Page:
Hundreds of Brazilian Indians set up protest camp in capital 14 May 2011

Over 700 Brazilian Indians from more than 230 tribes protested in May 2011 to urge the government to respect their rights, Brasília. Controversial projects such as the Belo Monte dam and Madeira river dams currently being built in the Amazon threaten their way of life.
Over 700 Brazilian Indians from more than 230 tribes protested in May 2011 to urge the government to respect their rights, Brasília. Controversial projects such as the Belo Monte dam and Madeira river dams currently being built in the Amazon threaten their way of life.
© CIMI/Survival

Over 700 Brazilian Indians from more than 230 tribes set up camp last week in the country’s capital city, Brasília, to urge the government to respect their rights.

Outraged by the advance of large scale infrastructure projects which threaten to devastate their land, the Indians marched, chanted and debated in the streets, calling on the government to act fast to prevent this destruction.

The Madeira dams, currently being built in the Amazon, are putting immense pressure on uncontacted Indians’ lands as migrants are arriving in the area and deforestation is increasing. The uncontacted Indians rely on their forest to survive and any form of contact with outsiders could be fatal for them.

The Belo Monte dam planned for the Xingu river in the Amazon threatens the livelihoods of thousands of tribal people, who have not given their consent for the dam to be built.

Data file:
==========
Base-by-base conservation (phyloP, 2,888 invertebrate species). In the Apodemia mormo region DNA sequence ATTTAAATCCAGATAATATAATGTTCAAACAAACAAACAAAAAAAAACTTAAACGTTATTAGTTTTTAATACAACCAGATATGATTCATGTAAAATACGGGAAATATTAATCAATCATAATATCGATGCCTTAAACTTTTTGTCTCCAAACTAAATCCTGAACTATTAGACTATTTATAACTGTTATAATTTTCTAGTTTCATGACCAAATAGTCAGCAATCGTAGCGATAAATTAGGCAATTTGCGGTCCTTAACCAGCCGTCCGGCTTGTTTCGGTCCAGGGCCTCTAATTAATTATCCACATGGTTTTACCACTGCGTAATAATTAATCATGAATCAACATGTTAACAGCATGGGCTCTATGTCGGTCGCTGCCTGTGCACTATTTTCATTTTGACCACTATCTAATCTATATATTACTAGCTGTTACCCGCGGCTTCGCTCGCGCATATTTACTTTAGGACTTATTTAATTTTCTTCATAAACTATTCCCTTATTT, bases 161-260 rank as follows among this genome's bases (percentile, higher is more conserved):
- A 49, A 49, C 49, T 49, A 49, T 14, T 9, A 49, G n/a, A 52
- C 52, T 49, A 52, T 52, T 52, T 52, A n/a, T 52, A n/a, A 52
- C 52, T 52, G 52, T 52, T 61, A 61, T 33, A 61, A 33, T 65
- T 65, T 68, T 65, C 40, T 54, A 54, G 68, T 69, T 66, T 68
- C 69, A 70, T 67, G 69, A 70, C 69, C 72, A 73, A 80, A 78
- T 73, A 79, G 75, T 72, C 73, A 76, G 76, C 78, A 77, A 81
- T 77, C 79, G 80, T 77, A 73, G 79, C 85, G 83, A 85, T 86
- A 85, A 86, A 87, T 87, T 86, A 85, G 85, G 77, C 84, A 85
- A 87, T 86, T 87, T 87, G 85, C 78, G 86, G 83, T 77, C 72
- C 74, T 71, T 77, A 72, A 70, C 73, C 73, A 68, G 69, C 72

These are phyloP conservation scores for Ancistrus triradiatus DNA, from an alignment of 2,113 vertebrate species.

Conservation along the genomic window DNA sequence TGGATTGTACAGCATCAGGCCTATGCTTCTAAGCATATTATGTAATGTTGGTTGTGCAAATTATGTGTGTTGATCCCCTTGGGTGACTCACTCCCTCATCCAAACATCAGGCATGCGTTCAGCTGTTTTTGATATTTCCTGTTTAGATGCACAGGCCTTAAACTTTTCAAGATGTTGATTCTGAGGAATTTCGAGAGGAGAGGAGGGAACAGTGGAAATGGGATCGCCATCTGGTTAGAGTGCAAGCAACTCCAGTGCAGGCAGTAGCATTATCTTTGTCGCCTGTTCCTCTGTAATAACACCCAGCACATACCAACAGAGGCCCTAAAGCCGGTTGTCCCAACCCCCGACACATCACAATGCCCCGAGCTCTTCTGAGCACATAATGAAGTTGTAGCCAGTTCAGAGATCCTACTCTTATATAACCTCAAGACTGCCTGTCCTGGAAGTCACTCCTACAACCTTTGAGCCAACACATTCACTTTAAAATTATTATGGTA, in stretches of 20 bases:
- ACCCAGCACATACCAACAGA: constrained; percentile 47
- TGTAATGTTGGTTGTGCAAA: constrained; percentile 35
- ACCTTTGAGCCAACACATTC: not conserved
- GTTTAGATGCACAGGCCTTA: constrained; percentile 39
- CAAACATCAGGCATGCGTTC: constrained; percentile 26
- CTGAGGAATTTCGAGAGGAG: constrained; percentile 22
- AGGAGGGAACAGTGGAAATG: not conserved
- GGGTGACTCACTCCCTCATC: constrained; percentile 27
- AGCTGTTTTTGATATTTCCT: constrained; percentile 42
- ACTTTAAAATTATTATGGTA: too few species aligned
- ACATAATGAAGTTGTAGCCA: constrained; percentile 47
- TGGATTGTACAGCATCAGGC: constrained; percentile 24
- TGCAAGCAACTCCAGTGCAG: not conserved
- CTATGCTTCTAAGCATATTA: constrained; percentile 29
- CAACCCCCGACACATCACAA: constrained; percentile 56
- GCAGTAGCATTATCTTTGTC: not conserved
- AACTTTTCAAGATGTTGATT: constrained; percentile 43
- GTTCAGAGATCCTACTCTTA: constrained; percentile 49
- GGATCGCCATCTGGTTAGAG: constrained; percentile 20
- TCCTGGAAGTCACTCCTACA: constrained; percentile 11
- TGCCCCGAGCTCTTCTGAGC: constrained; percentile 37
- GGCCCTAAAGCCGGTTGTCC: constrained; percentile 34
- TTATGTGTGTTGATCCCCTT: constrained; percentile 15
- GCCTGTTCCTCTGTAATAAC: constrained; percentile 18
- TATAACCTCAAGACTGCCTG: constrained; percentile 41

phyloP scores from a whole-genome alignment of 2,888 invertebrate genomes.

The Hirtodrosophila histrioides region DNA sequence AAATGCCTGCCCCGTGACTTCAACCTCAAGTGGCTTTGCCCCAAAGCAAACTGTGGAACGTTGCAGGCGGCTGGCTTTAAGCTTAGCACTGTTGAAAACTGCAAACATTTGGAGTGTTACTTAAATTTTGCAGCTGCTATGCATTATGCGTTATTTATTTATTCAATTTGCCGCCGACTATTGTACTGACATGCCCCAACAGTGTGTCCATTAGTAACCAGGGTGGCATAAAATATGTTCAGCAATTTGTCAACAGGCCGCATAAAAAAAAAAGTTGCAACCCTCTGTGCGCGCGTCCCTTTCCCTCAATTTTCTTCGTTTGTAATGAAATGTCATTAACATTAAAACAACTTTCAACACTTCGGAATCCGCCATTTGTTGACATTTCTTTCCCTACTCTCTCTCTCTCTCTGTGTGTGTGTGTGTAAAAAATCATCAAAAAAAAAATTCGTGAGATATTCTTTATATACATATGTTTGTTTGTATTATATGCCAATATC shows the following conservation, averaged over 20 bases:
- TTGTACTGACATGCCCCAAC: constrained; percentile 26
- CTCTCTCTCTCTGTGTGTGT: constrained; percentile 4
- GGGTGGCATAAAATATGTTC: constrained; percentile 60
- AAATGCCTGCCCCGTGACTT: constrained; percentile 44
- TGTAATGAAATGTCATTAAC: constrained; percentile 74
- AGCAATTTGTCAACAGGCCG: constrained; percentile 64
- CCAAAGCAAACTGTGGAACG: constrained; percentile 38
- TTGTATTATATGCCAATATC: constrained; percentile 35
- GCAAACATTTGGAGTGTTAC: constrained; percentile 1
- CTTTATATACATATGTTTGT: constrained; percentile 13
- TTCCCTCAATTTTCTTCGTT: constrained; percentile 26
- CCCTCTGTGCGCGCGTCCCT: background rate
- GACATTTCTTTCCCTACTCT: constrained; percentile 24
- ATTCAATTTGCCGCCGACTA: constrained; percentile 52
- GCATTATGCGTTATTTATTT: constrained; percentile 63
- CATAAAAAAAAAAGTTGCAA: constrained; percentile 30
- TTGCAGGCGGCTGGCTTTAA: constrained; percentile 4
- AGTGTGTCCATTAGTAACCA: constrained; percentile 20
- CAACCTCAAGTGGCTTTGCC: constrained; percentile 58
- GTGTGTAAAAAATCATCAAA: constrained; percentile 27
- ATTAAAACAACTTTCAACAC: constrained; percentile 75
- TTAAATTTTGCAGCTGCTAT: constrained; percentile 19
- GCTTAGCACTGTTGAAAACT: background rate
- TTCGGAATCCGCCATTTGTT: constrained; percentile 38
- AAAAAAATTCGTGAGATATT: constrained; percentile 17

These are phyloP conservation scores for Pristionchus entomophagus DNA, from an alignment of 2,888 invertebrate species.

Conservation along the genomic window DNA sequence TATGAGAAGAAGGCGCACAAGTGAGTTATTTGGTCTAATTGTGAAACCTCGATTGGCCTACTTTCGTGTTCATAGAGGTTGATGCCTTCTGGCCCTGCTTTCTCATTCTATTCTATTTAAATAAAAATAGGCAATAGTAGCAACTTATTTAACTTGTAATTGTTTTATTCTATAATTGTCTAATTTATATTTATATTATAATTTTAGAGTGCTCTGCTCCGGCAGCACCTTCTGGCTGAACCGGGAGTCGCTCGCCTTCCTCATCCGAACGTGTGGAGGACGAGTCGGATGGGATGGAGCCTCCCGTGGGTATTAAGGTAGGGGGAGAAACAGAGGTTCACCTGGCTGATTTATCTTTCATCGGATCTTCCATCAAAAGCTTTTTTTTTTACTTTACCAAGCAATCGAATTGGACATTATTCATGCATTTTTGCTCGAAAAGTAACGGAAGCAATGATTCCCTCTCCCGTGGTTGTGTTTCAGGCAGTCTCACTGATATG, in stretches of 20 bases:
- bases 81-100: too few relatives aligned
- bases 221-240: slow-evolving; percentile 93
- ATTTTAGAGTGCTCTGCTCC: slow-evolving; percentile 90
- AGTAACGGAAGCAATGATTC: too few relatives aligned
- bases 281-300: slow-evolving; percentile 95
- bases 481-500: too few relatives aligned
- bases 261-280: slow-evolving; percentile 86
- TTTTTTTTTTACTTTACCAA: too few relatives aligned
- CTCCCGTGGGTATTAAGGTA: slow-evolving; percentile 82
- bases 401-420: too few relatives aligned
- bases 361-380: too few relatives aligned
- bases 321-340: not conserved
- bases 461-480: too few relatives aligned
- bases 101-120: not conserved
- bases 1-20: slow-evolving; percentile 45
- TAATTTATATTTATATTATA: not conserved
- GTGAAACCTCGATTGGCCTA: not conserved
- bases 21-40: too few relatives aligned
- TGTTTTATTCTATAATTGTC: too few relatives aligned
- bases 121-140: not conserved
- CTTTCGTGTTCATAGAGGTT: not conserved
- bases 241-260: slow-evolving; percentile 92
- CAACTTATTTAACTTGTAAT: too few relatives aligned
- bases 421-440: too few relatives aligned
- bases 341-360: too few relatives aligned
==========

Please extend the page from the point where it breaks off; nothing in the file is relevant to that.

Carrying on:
The protestors stated in an open letter, ‘We will not allow our Mother Earth, which we have been preserving for millennia and which contributes to the social and environmental sustainability of our country and of the world, to be torn away from us yet again, or destroyed irrationally’.

Last month, the Inter-American Commission on Human Rights called on the Brazilian government to suspend the Belo Monte project, but Brazil’s President Dilma Rousseff has refused to do so, and ordered an immediate break in the country’s relationship with the Commission.

Guarani Indians at the camp warned that the government is proceeding extremely slowly with its program to map out the tribe’s ancestral land, and that meanwhile, thousands of Guarani are living in overcrowded reserves or on the sides of main roads.

The current boom in sugarcane and ethanol production is of particular concern to the Guarani, some of whom have seen their lands taken over by sugarcane plantations.

Survival International is calling on energy giant Shell and its joint venture partner in Brazil, Cosan, to stop using sugarcane planted on the Guarani’s ancestral land to produce ethanol.

 

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